Safari: Safari is a web browser, and the only time it should ever need your location is if you wanted to use web apps that require your location, such as Google Maps, or a store finder. You may want to enable Safari if you use web apps like these, otherwise you can probably get away with disabling it as you can always just type information in manually instead of allowing the web browser to draw your location automatically.
Maps: If you like Apple Maps, then forget giving Safari your location to use Google Maps, because macOS comes with its own Maps app, which is perfect for planning trips and taking aerial tours before leaving the house. If you use the Maps app for things like this, then obviously you may want to give it your approval to draw your location, but if you’re like many and prefer Google Maps, you can just disable Maps from drawing your location at all.
Third-party apps: Third party apps may also ask to use your location on your Mac, such as my Deliveries package tracker app. This app uses my location to show how close a package I’m tracking is in comparison to me. I allow location services for this app merely because I use it so much, but when it comes to third-party apps, you should be very wary about how your location information is being shared, and should pick and choose the apps that are actually allowed to use your location very carefully.
Location settings for system services on Mac
In addition to apps and widgets installed on your Mac, macOS itself may also want to use your location for a few of its own features that are coded right into the operating system itself.
You can access system services by scrolling down to the bottom of the apps list in the Location Services preferences pane and then clicking on the “Details…” button to the right of the text. You’ll then be prompted by a window with a few options you can toggle on or off:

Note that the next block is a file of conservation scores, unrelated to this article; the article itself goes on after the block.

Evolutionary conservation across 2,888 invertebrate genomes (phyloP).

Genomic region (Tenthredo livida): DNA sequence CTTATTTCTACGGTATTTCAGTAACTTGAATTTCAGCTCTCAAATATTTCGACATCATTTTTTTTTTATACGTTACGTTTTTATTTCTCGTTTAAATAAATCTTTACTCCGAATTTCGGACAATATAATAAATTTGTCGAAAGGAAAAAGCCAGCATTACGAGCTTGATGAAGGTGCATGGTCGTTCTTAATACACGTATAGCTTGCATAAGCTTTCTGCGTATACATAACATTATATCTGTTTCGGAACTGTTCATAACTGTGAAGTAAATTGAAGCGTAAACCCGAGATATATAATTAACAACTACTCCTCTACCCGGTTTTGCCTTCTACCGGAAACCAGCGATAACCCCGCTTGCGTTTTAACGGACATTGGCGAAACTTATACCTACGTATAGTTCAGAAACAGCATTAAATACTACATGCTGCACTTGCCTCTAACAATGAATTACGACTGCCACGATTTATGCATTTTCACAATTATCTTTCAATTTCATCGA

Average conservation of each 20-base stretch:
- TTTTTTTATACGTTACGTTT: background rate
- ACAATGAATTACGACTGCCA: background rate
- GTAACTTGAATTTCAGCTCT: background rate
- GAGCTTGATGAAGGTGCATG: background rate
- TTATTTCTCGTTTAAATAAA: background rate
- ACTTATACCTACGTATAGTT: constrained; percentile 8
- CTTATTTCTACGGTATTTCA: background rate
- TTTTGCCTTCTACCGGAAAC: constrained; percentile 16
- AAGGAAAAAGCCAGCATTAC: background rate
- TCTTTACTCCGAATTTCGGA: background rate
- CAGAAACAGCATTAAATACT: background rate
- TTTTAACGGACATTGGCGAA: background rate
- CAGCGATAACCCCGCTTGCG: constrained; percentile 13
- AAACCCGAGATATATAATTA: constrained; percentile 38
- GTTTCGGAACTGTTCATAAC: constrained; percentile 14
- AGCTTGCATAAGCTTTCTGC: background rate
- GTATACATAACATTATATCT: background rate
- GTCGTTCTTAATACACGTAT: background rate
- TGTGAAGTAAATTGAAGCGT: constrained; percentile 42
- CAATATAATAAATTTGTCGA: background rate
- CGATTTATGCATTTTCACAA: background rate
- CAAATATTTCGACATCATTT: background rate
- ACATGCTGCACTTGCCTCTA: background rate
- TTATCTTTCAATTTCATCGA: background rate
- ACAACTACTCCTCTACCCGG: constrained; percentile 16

Safari & Spotlight suggestions: This feature will collect anonymous location service information to provide you with relevant Spotlight search and Safari suggestions when you’re using either of the two services. Because the information is collected anonymously, this is hardly ever a privacy concern, but some people would rather their location just stays under wraps.
Showing the location icon in the Menu Bar: It’s always a good idea to enable this feature because then you’ll always be able to see right from the Menu Bar when your location is being drawn, much like iOS shows the same icon when your iPhone or iPad’s location is being used. This way, if you’re not doing anything that should be using your location, you can look into these settings to investigate.
Apps that have used your location recently
macOS shows you when apps have used your location recently. From the Location Services preferences pane in the System Preferences app, a black location services icon appears to the right of any application that has used your location within the last 24 hours.
This is a good thing to keep track of because by looking to see what applications are monitoring your location, you can better decide which ones really need location services access or not. If you see an app is using your location and you haven’t authorized it to, you should disable location services for that app immediately, as it could be posing a risk to your privacy and you don’t even know it.
Because location services can be such an important part of your privacy, we would suggest taking a minute to make sure that your settings are configured in a way where you know that your location is only being reported to services that you want it to be. In today’s day and age, your location can be so easily tracked and your privacy can be so easily intruded on, so put a stop to it by setting up a wall around yourself.